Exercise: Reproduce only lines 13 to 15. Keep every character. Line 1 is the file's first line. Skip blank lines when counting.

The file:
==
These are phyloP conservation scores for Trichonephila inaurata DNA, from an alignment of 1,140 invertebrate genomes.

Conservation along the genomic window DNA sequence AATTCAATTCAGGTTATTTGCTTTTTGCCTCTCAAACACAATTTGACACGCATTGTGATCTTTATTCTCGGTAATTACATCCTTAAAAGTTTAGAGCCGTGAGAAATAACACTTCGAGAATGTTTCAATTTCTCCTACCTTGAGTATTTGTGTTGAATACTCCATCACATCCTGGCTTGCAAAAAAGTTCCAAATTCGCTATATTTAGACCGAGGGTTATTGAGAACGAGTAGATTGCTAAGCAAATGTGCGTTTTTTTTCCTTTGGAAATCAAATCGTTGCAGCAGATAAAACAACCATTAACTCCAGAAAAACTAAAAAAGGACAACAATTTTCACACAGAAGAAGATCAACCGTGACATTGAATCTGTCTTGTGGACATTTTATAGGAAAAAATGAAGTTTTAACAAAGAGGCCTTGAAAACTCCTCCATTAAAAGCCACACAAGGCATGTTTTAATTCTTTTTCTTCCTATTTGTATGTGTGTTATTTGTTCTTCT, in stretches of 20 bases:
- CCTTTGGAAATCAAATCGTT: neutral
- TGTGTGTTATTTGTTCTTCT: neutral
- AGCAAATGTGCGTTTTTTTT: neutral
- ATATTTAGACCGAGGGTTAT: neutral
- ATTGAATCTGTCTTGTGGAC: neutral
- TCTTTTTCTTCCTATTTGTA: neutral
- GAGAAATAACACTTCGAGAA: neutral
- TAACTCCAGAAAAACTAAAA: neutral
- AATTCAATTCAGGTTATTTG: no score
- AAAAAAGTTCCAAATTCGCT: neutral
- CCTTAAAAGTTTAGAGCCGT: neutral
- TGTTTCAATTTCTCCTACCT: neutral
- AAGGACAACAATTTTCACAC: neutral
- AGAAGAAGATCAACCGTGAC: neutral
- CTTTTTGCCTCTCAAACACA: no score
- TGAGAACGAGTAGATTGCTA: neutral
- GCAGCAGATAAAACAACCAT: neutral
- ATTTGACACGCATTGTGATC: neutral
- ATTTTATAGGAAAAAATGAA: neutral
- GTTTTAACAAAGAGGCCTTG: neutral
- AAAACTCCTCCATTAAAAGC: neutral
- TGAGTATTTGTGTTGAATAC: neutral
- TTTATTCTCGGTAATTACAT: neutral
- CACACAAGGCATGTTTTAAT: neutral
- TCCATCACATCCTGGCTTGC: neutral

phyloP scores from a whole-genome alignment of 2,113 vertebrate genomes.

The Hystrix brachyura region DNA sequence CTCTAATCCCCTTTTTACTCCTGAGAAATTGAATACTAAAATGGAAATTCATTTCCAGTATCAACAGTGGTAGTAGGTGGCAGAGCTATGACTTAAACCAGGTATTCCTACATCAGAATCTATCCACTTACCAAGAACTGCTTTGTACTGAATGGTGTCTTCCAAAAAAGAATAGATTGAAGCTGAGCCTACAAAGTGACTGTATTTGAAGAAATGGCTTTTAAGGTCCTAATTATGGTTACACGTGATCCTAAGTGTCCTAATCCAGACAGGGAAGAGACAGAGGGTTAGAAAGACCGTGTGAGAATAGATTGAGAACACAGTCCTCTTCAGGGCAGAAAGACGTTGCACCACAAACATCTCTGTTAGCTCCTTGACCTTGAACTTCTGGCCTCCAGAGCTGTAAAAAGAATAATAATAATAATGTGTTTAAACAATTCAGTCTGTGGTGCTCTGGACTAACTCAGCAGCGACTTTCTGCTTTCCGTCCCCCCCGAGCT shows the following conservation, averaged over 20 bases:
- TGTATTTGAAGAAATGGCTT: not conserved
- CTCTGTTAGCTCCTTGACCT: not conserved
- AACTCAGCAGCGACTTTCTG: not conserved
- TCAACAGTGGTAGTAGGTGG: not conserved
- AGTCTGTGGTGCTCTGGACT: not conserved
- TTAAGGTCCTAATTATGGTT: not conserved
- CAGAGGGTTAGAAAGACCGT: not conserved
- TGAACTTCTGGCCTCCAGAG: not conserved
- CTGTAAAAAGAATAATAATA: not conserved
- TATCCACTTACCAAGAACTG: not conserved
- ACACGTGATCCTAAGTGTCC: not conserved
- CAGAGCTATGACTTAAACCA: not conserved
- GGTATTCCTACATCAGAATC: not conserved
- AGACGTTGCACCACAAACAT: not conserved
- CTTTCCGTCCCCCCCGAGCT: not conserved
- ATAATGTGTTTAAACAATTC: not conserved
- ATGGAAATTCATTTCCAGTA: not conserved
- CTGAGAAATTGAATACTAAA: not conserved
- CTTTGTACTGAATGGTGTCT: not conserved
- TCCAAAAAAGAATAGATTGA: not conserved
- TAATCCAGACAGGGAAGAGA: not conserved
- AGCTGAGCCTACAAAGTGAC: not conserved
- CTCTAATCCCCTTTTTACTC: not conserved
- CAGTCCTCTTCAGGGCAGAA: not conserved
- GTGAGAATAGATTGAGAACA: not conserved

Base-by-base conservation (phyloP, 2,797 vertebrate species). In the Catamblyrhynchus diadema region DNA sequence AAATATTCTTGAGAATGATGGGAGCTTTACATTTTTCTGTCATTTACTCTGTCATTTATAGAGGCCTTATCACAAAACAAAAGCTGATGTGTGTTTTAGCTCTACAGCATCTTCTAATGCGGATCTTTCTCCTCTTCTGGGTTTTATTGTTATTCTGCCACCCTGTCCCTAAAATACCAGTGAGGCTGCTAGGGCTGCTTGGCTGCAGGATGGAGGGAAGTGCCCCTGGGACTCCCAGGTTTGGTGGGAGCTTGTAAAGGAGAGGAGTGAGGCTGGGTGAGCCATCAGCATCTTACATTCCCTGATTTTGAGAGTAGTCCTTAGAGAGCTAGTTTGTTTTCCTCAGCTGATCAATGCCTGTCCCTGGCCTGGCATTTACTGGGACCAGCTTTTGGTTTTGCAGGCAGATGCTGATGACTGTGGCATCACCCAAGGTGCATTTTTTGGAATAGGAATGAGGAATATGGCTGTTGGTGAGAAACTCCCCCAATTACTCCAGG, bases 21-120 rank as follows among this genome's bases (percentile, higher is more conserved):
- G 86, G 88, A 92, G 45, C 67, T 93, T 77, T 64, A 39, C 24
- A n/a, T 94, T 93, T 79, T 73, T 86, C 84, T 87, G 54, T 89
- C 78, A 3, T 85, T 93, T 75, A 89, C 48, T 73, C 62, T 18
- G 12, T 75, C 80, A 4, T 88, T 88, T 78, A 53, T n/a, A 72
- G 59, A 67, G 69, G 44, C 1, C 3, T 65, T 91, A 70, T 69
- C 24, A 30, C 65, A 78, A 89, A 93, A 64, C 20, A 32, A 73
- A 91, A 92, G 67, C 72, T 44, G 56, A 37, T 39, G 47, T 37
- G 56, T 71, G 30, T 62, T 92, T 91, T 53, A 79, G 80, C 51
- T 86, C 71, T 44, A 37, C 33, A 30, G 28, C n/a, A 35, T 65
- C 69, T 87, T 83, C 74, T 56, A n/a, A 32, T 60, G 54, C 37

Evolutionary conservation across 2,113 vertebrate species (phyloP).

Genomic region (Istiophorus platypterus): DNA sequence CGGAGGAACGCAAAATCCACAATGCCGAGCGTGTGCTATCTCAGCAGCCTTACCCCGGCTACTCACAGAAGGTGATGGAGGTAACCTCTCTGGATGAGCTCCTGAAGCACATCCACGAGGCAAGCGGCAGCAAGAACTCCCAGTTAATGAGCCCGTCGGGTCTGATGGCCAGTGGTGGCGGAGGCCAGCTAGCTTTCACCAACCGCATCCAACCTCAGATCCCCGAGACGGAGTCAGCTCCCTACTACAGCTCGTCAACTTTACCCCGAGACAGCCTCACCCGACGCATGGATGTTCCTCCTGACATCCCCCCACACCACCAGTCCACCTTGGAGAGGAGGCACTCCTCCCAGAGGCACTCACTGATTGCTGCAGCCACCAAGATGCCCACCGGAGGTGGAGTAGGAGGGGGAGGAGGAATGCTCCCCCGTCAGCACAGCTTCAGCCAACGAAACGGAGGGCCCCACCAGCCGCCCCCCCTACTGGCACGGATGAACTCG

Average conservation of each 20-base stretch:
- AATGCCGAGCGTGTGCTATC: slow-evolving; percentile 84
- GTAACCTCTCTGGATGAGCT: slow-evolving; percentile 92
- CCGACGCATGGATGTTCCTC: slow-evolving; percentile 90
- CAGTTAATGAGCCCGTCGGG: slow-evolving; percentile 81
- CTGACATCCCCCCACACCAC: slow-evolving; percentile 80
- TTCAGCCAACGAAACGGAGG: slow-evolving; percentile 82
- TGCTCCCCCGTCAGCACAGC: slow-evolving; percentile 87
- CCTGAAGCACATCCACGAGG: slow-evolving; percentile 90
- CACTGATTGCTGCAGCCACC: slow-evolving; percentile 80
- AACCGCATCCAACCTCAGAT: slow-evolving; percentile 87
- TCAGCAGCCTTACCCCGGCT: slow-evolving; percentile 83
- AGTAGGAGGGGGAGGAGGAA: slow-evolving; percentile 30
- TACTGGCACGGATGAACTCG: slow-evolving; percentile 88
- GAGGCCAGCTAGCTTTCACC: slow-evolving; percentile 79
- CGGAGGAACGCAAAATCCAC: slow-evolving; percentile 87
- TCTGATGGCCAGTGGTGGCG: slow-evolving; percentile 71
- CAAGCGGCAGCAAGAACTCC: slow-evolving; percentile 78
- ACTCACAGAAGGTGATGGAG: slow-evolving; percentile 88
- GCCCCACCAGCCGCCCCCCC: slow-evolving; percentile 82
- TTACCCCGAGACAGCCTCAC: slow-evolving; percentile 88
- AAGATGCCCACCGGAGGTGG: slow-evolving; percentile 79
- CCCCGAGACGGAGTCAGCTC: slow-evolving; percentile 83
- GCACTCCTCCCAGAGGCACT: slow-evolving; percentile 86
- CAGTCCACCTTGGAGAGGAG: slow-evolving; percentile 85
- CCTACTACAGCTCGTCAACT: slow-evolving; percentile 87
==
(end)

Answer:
- CCTTAAAAGTTTAGAGCCGT: neutral
- TGTTTCAATTTCTCCTACCT: neutral
- AAGGACAACAATTTTCACAC: neutral